00:54 GMT15 June 2021
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    With Cuba voting to ratify a new National Assembly, which will likely lead to the election of a new president, the first in nearly 60 years from outside the Castro family. Sputnik spoke with Emily Morris, honorary research associate for the developmental economics of Latin America at UCL to hear her views on Cuba’s economic and political landscape.

    Sputnik: How has Cuba developed economically since the revolution and were the economic policies utilised by the Castro a success or a failure?

    Emily Morris: Obviously the economic path taken by Cuba following the revolution was way different to that of other Latin American nations. What Cuba did in this period was develop an over dependency on the Soviet bloc in terms of its trading relations and therefore switched the orientation of its economy from the US to the Soviet bloc.

    This left a painful legacy when the Soviet bloc collapsed in the early 1990s, but actually in this period Cuba invested a lot in the health system, education and in building up infrastructure, so although the economy suffered in the early 1990s, it also defied all expectations by not collapsing.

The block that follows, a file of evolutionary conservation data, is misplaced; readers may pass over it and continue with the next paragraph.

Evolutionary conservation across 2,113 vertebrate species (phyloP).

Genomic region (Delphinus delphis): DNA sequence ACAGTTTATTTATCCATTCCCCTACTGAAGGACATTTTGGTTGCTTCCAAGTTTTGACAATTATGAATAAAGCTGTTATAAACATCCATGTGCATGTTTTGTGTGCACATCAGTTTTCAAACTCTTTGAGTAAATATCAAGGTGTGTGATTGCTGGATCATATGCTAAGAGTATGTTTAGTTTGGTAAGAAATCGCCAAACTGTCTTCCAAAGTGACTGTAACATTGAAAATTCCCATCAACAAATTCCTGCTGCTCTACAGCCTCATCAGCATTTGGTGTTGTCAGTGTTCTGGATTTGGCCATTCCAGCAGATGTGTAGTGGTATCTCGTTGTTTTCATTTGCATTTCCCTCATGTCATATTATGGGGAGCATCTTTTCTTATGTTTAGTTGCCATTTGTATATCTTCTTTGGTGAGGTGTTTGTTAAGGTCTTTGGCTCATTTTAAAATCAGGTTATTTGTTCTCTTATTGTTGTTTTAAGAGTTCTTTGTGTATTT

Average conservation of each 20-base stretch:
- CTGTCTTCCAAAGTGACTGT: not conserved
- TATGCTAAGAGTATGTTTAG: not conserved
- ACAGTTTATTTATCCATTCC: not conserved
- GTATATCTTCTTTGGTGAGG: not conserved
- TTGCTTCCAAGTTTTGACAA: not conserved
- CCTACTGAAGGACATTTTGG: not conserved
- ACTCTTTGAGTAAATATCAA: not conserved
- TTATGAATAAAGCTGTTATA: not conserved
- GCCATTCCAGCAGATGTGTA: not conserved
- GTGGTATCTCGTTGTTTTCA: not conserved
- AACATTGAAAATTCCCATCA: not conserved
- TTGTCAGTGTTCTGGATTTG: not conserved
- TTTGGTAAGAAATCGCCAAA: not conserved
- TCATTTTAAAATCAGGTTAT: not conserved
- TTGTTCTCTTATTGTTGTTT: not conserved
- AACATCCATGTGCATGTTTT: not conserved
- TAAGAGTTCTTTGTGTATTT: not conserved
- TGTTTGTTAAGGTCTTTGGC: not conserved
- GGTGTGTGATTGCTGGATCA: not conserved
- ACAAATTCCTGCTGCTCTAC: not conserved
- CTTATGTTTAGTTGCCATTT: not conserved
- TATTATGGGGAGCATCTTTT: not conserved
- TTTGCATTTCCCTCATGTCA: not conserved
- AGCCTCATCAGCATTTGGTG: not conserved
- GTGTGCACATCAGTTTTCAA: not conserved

The reason it did not collapse is because of the positive measures undertaken before this period. I think in the end we have to concede that there were some positives coming out of this period, additionally, although Cuba was a one party state, the level of corruption was not as great as in other places, due to the socialist ideology of the government.

    Sputnik: Do you see Cuba transitioning to capitalism in the near future and how would they go about doing so?

    Emily Morris: The Cubans insist that they are not transitioning to capitalism, but they have been introducing reforms since 1990 clearly to re-integrate themselves into the global economy and we'll likely see a continuation of this process.

    This means being open to foreign investment, developing the tourism industry, so this is quite different to being dependent on sugar, as it was before. Cuba still has huge distortions of the domestic economy and created a huge barrier between external economies, when this is balanced out it will have a huge impact on the country and this is essentially the task of the next government.

    The views and opinions expressed by Emily Morris are those of the speaker and do not necessarily reflect those of Sputnik.

    The views and opinions expressed in the article do not necessarily reflect those of Sputnik.


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